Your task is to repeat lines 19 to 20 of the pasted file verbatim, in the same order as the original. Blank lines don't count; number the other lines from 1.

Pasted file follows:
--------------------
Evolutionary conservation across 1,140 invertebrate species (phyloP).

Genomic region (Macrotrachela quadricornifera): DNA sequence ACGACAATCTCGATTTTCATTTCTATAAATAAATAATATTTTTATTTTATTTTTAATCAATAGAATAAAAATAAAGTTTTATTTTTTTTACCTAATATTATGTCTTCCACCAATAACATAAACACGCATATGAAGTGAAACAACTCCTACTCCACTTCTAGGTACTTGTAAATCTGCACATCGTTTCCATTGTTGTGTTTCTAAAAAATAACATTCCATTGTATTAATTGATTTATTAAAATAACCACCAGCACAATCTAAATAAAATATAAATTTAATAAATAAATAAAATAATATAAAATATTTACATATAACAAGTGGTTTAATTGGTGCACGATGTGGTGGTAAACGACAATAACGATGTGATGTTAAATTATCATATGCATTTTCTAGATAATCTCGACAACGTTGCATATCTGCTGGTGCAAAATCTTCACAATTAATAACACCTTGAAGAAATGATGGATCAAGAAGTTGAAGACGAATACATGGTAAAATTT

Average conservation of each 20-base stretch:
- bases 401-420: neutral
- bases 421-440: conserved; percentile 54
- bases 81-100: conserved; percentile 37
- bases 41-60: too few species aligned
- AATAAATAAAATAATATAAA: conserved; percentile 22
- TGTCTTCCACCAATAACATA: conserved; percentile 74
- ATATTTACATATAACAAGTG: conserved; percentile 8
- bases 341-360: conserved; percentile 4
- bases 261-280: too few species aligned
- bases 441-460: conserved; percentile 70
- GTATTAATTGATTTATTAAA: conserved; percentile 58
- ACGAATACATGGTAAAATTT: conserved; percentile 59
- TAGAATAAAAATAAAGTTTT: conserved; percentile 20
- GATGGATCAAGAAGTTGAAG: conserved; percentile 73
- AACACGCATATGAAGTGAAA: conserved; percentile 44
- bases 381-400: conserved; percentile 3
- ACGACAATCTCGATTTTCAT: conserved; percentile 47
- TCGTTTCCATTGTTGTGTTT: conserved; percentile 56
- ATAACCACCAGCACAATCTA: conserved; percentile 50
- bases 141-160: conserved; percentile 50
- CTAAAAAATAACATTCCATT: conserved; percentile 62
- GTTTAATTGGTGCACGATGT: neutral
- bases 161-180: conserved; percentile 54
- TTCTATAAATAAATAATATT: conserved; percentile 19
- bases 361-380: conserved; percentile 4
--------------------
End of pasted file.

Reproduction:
- bases 381-400: conserved; percentile 3
- ACGACAATCTCGATTTTCAT: conserved; percentile 47